The Federal Trade Commission (FTC) recently proposed a rule that would impose a number of new substantive and disclosure requirements on auto-dealers in the car-buying process. The FTC described the proposed Rule as one designed “to ban junk fees and bait-and-switch advertising tactics that can plague consumers throughout the car-buying experience.” As the impetus for the proposed Rule, the FTC cited surging auto prices, and high levels of consumer complaints related to automobiles in spite of vigorous enforcement efforts in recent years in the car-buying space.
The proposed Rule would make it an unfair or deceptive act or practice in violation of Section 5 of the FTC Act for a motor vehicle dealer:
- To make any misrepresentation, expressly or by implication, regarding a laundry list of specific topics relating to purchasing, financing or leasing of a vehicle;
- To fail to make clear and conspicuous disclosures about the offering price for a vehicle, about optional add-on products or services, that add-ons need not be purchased (if true) by the consumer, about the total amount of payments required for a purchase or lease, and that lower payment options will increase the total amount the consumer will pay (if true);
- To charge for add-ons that provide no benefit, to charge for optional add-ons without certain specific disclosures, and to charge a consumer for any item unless the dealer obtains the consumer’s express, informed consent for the charge.
The proposed Rule also imposes certain record-keeping requirements on dealers relating to the Rule’s provisions, and prohibits any attempt to obtain a consumer’s waiver of the protections of the Rule. Finally, the proposed Rule declares that it does not supersede state law that is consistent with the Rule, and that state law is not inconsistent with the Rule just because the state law affords greater protections to consumers.
The notice includes questions for public comment, and states that, after the FTC reviews the comments received, it will decide whether to proceed with issuance of a final rule. The notice states it will be published in the Federal Register soon, and that comments must be received 60 days from the publication date of the notice.
The new proposed Rule is obviously of interest to auto-dealers. However, it also should be of interest to automobile finance or leasing companies that can potentially be held liable for dealer misconduct, such as under the FTC Holder Rule.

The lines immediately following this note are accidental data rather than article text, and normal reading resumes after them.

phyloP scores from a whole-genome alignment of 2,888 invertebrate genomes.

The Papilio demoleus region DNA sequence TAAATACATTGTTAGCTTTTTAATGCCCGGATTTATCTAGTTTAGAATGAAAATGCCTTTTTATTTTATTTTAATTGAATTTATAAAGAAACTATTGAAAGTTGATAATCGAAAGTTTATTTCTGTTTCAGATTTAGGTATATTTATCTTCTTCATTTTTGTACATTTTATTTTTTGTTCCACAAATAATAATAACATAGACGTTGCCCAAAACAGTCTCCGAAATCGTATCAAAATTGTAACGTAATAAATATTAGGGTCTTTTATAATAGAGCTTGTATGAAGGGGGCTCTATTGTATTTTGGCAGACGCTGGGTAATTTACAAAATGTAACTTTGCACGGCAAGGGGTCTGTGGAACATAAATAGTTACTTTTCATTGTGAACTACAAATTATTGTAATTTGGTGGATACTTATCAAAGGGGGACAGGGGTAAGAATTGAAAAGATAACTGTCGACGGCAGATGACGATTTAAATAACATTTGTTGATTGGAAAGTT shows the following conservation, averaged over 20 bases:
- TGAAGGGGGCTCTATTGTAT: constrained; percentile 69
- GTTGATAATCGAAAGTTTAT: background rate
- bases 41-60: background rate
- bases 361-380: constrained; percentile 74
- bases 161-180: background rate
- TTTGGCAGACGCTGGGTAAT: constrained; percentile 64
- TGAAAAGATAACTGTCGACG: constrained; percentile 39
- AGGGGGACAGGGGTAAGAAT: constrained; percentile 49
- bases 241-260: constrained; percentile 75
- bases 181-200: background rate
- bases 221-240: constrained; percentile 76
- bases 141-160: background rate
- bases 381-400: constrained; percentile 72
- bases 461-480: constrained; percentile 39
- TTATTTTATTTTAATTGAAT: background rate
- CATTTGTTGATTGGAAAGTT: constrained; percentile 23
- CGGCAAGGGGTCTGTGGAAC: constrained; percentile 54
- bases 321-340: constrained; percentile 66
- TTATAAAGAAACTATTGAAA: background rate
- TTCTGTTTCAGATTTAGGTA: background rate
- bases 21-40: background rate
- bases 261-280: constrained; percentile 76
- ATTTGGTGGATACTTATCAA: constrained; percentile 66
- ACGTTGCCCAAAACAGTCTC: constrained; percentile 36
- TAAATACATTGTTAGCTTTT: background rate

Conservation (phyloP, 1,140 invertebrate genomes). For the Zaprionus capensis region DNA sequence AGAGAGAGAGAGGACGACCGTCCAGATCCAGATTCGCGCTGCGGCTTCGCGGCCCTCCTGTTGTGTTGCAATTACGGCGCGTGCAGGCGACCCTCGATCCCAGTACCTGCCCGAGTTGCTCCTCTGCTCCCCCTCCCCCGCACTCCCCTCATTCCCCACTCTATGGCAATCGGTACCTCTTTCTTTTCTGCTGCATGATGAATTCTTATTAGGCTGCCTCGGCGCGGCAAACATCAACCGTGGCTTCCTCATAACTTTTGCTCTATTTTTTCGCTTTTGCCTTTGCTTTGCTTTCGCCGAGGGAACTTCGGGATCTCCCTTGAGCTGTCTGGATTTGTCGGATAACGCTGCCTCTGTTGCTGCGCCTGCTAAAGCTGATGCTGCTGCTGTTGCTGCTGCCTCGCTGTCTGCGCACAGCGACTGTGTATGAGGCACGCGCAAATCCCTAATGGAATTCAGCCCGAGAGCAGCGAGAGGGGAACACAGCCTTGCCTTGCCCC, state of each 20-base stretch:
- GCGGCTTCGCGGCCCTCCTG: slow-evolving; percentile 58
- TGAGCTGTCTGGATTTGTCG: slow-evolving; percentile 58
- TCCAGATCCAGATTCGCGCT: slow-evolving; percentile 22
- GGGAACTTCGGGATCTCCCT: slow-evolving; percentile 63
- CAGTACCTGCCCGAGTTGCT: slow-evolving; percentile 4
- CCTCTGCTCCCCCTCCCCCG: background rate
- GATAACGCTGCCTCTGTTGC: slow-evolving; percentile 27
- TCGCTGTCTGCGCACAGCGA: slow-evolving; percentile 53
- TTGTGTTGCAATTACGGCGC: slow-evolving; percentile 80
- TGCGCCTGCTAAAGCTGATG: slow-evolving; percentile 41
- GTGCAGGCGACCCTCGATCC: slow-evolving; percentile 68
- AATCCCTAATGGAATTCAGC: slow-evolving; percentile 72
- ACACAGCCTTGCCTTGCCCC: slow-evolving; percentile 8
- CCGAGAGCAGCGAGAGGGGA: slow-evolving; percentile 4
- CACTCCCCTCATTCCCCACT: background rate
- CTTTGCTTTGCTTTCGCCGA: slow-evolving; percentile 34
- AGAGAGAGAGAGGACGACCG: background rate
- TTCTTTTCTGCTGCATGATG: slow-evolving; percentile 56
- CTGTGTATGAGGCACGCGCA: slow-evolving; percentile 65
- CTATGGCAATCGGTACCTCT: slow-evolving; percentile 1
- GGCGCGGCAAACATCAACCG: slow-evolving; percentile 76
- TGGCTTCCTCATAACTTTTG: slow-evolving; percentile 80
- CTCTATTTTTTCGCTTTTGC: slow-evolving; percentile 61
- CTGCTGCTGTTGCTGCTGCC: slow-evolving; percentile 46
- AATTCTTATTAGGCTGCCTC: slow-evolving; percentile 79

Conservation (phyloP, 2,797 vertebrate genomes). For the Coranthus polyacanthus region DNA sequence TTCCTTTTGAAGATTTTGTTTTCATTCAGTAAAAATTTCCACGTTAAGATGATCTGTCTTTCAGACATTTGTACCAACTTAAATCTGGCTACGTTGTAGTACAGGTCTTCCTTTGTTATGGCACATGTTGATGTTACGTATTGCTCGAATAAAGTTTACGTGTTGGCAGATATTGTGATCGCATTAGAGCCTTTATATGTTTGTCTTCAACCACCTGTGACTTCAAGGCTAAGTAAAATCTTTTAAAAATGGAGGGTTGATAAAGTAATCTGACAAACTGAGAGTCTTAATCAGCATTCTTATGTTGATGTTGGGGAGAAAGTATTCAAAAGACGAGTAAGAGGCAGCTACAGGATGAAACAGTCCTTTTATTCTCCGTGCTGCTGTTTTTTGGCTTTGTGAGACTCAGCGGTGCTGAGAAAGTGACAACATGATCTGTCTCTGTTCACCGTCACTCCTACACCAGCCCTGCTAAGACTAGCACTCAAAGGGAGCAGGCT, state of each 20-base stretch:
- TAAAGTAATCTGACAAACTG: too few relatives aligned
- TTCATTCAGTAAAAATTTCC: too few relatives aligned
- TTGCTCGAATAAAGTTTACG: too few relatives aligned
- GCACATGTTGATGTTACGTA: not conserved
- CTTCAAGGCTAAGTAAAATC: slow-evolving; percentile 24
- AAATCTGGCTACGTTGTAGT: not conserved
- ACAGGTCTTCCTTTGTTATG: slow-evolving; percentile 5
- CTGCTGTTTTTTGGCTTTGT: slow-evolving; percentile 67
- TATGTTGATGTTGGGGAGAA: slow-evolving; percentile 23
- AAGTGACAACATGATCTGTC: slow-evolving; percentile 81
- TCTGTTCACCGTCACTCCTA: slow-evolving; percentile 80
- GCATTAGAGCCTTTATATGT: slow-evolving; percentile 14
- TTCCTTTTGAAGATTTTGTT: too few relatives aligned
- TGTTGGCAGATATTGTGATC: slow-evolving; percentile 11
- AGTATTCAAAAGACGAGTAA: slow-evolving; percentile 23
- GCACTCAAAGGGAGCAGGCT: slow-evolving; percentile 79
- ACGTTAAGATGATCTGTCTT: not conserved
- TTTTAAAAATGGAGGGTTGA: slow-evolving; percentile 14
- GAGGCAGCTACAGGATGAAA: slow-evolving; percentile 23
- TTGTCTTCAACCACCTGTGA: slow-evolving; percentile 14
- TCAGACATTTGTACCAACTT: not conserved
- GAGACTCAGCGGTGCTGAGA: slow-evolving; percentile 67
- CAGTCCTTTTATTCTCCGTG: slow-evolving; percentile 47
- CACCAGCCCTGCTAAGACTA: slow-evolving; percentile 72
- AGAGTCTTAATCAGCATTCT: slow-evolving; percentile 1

The FTC’s proposed rule would not apply to all auto dealers. In issuing the proposed rule, the FTC relies on its authority under Section 1029(d) of the Dodd-Frank Act to prescribe rules under Section 5 of the FTC Act that apply to auto dealers exempt from the CFPB’s jurisdiction pursuant to Dodd-Frank Section 1029(a). (This represents the FTC’s first use of this authority.) Section 1029(a) exempts most, but not all, auto dealers from the CFPB’s jurisdiction. Specifically, Section 1029(a) provides that the CFPB “may not exercise any rule-making, supervisory, enforcement or any other authority…over a motor vehicle dealer that is predominantly engaged in the sale and servicing of motor vehicles, the leasing and servicing of motor vehicles, or both.” However, pursuant to Section 1029(b), many dealers typically known as “Buy Here, Pay Here” (BNPH) dealers are not exempt from the CFPB’s jurisdiction because they extend retail motor vehicle credit or leases to consumers without routinely assigning them to unaffiliated third parties. Thus, these BNPH dealers would not be directly subject to the FTC’s rule. It is possible the CFPB would take the position that BNPH dealers who engage in the actions prohibited by the FTC rule are engaging in UDAAP violations.
The FTC rule could also have implications outside of the FTC Holder Rule for auto finance and leasing companies subject to CFPB jurisdiction that purchase retail installment contracts and leases from dealers that fail to comply with the FTC rule. The CFPB could take the position that such companies have engaged in conduct that is a UDAAP violation. (It is also possible that the FTC could assert a UDAP claim against such companies.)